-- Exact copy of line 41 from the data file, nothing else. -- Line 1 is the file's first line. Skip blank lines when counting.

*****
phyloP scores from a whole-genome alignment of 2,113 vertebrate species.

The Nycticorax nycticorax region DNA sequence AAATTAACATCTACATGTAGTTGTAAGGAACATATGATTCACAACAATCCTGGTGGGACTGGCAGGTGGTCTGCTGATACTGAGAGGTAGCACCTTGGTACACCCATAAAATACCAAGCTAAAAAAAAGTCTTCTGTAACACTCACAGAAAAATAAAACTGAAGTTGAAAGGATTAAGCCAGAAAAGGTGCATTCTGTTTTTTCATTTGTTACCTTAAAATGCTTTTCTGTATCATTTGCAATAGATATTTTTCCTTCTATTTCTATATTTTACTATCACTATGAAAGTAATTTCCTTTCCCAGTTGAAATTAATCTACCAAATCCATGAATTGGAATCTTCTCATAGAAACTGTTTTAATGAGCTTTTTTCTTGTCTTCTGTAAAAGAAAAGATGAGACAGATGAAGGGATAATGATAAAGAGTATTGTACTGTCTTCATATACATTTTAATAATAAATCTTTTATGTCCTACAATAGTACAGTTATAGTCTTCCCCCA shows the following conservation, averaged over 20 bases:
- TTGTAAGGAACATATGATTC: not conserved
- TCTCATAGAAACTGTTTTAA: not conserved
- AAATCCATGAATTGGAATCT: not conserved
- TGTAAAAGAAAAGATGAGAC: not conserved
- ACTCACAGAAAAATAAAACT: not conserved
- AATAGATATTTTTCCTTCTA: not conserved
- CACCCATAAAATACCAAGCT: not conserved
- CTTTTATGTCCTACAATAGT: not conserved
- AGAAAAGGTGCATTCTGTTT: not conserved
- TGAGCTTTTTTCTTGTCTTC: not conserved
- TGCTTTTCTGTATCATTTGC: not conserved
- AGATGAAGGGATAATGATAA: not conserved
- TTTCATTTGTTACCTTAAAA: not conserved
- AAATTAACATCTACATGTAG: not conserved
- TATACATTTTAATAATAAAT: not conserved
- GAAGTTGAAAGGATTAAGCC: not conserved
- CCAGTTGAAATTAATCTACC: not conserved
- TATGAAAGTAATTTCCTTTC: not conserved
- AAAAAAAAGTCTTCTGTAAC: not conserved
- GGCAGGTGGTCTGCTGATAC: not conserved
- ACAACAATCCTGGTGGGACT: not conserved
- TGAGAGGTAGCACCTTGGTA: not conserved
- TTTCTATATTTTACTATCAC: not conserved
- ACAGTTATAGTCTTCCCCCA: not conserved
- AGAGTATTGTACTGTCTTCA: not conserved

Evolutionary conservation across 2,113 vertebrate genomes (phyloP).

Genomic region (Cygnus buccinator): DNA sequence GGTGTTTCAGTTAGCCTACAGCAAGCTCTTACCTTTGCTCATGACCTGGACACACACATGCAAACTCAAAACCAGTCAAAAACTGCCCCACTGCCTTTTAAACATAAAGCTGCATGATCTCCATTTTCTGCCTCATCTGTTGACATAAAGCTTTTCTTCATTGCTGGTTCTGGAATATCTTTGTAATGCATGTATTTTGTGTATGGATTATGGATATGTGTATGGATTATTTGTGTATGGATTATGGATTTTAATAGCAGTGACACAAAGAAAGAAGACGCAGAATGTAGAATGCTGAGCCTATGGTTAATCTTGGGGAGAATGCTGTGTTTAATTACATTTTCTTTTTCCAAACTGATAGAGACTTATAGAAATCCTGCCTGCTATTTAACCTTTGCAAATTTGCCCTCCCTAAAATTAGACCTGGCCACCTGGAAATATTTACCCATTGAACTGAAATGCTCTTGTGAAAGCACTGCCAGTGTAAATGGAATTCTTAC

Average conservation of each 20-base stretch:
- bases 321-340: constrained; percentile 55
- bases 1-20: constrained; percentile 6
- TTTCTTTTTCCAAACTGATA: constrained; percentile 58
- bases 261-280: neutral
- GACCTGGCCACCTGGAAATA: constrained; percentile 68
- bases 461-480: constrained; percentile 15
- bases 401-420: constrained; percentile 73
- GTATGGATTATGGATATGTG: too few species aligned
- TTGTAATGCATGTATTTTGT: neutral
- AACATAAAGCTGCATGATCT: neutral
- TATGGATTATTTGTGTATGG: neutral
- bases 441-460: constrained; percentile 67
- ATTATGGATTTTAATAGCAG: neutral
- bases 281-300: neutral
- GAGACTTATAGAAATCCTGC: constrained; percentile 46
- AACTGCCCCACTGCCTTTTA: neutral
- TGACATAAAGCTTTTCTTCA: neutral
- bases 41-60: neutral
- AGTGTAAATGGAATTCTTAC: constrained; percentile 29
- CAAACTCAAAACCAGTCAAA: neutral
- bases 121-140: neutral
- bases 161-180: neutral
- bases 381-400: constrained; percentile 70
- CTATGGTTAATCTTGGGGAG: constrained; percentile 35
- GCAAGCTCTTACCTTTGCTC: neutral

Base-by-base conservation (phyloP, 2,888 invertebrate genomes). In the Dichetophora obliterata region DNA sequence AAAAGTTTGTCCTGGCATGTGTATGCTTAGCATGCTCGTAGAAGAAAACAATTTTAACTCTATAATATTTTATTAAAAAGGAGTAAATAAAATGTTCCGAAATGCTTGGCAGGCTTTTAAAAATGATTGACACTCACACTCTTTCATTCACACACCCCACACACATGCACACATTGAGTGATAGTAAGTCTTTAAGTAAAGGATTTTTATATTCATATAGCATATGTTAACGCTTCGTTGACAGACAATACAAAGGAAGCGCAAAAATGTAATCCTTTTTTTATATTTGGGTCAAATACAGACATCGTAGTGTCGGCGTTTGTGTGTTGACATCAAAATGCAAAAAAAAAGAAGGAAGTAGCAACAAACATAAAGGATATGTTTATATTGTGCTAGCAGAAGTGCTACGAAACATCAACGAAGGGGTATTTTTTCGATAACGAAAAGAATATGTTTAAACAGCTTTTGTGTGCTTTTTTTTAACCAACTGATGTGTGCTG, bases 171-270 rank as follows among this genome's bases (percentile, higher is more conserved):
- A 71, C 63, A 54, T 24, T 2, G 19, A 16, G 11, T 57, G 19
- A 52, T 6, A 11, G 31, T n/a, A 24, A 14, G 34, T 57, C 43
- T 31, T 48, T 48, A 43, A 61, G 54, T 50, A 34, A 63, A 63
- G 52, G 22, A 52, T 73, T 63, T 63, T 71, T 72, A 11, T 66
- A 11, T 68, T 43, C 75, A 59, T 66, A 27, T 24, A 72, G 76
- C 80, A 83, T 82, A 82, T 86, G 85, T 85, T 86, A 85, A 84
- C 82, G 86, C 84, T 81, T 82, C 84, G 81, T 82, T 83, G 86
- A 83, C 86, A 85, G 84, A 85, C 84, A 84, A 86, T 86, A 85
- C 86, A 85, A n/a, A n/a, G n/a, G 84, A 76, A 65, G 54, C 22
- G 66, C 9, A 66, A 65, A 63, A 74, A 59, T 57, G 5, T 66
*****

- TATGGATTATTTGTGTATGG: neutral